It has also brought me the joys of fiber and a lovely outdoor grill. This has proved to be the perfect tool for dyeing fibers without endangering kitchen counters and steaming up the house. Yesterday my 4H girls had their fiber dyeing lessons. It’s been 3 weeks since they were last here and both had been on family trips or to camp, so they had only a little yarn, all in singles. they also brought some washed locks. These went into the large pot to soak while they plied up their yarn - each ending up with about 20 yards of bulky weight yarn.

With yarn in to soak, we began mixing up the kool-aid pots - one purple (Grape), and one blue (Berry Blue). The two fleece the girls are working with are sufficiently different in structure to tell them apart fairly easily, so they each took 1/2 the pot, dividing it down an imaginary line between the handles, and placed their wool gently beneath the dye. Onto the grill these went, to simmer for 30 minutes. While the two pots cooked, we laid out newspaper on the picnic table and they mixed up one of every color of koolaid with 1/2 cup of water. Experimenting on white paper towels, they chose their colorways and then began handpainting their yarns.

The whole process took pretty near 3 hours and everyone was thrilled with the results. Parents were as excited as the children and, of course, I was beaming with pride. The girls have one more class - a knit/crochet class to show them how to make a little coin purse out of the yarn they made. They’ll be done in time to enter them into the State Fair, should they wish to. This will probably be held on a weekday evening. I’m ready to have my weekends back for a while - since I hope to start up fall classes the last weekend in September.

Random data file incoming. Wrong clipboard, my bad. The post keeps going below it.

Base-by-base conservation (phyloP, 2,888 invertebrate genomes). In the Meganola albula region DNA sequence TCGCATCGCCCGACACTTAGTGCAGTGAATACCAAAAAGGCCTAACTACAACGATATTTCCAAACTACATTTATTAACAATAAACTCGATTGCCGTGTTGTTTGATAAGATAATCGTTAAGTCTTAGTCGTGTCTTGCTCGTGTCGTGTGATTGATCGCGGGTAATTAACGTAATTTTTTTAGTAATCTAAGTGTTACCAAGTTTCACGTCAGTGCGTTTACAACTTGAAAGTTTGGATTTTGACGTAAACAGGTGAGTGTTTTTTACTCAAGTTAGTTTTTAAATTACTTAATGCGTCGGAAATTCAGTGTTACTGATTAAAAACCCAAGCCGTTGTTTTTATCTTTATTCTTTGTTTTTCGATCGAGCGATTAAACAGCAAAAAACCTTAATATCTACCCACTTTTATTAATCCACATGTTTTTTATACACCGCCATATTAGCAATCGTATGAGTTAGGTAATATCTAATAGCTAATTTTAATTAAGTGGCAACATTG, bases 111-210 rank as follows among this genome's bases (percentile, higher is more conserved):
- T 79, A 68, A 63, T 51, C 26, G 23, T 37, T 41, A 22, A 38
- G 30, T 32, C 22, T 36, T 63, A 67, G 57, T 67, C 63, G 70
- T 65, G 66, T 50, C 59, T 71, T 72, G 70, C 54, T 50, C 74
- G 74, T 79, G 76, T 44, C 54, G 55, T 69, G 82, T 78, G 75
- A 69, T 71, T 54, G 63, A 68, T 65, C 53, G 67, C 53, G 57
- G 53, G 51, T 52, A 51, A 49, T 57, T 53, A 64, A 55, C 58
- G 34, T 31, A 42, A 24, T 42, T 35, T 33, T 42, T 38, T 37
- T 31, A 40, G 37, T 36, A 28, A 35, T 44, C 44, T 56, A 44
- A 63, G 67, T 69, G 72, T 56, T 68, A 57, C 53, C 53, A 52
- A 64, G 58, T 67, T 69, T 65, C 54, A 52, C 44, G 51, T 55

I didn’t get anything done on my SGV yesterday - I actually took a nap! And visited with LD, who’s moving things out of his apartment. And tried desperately to stay on my diet. Yesterday was one of the few days I’ve had since I joined WW when I wanted to deliberately eat more than was allowed within the diet. I wasn’t hungry - I had the munchies. Had to do lots of tricky stuff with the mind to keep out of the kitchen.

And now it is Monday yet again. What does the week hold? Sounds like something to ask the Tarot cards.

posted by Bess | 6:37 AM


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Sunday, August 17, 2003